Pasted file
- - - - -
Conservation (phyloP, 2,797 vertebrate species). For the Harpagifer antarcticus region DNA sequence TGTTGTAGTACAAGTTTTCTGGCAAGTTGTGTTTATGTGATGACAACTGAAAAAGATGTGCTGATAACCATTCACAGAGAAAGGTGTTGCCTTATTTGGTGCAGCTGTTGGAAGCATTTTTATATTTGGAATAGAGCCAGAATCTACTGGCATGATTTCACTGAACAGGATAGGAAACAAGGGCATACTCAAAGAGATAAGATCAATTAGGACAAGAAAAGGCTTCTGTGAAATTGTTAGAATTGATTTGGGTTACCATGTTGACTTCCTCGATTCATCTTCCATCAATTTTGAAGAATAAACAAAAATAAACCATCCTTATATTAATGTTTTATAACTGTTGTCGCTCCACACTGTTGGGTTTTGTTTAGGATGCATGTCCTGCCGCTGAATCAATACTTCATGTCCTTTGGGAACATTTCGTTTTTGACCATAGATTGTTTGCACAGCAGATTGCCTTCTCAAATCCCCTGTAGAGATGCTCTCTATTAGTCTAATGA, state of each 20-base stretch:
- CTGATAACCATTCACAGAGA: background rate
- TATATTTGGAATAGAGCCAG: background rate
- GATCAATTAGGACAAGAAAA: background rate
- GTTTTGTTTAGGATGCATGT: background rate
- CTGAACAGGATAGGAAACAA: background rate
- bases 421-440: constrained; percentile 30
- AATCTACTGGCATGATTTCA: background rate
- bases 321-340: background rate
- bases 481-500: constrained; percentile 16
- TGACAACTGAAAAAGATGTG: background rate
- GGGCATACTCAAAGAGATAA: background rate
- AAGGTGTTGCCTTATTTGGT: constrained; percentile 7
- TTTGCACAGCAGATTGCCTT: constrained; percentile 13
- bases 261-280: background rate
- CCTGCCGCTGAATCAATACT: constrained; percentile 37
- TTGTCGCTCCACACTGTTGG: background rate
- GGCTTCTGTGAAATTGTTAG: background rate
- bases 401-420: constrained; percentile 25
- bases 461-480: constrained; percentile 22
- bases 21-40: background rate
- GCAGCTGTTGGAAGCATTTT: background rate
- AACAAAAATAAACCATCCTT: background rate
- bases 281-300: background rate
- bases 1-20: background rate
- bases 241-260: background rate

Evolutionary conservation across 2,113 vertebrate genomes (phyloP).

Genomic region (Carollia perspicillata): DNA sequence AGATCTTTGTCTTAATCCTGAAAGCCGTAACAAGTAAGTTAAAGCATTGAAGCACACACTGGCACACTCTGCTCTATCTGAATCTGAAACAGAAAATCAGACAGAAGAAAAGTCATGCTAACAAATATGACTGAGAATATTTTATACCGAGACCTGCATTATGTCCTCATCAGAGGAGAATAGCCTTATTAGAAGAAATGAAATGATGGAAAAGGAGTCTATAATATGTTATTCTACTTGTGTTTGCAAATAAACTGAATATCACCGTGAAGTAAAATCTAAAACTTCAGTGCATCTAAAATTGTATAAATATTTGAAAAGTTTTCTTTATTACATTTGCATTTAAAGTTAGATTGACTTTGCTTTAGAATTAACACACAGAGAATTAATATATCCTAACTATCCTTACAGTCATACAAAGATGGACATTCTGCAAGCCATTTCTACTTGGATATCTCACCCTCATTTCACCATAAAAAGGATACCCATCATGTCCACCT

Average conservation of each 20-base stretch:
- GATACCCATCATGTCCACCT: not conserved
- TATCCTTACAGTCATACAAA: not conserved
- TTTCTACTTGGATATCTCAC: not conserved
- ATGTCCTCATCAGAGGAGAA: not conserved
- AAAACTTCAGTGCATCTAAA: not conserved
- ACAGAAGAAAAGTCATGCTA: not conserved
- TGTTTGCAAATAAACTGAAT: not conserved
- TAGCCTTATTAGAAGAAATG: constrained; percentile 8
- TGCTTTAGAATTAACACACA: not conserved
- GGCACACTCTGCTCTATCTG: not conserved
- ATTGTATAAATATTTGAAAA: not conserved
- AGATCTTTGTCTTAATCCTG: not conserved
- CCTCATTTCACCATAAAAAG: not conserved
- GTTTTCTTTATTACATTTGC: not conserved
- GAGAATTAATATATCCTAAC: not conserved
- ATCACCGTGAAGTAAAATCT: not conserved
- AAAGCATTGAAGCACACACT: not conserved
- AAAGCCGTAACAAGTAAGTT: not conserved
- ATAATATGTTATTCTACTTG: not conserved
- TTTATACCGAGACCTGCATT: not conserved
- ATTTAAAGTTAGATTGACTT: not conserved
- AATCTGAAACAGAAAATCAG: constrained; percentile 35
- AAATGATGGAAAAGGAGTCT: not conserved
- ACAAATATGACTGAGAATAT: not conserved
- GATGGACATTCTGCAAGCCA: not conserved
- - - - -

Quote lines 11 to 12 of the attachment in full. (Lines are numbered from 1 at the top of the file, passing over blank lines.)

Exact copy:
- TGACAACTGAAAAAGATGTG: background rate
- GGGCATACTCAAAGAGATAA: background rate